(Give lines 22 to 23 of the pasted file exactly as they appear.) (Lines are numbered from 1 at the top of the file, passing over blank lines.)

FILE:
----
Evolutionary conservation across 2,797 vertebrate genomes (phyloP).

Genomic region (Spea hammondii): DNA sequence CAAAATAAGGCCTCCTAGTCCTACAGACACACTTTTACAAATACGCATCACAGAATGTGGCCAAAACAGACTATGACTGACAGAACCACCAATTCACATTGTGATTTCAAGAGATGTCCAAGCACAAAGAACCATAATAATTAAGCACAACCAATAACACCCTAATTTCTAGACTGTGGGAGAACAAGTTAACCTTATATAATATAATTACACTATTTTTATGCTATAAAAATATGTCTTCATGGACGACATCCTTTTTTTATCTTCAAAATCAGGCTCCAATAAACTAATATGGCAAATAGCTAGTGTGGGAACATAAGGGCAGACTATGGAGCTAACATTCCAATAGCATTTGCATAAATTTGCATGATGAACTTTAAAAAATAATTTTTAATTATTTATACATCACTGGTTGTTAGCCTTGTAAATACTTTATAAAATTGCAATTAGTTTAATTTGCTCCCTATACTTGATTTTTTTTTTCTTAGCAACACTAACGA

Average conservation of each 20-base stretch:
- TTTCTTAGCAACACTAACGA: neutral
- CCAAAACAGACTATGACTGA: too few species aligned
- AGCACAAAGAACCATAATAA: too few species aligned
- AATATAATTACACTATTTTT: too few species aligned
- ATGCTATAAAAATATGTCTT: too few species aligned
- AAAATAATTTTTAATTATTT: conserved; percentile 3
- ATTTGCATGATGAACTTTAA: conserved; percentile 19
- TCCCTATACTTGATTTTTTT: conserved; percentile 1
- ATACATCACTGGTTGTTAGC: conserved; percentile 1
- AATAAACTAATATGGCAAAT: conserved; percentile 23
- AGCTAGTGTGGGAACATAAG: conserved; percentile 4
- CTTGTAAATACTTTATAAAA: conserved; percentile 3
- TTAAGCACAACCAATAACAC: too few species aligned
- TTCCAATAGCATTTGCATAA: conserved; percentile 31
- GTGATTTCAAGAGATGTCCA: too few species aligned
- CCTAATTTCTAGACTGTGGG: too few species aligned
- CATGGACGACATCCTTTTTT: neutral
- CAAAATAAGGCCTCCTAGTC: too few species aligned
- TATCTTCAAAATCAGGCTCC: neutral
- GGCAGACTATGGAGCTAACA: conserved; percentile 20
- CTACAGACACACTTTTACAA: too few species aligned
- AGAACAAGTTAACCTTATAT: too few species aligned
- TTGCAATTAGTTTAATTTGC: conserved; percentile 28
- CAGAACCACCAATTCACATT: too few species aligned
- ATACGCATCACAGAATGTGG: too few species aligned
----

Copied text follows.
- TATCTTCAAAATCAGGCTCC: neutral
- GGCAGACTATGGAGCTAACA: conserved; percentile 20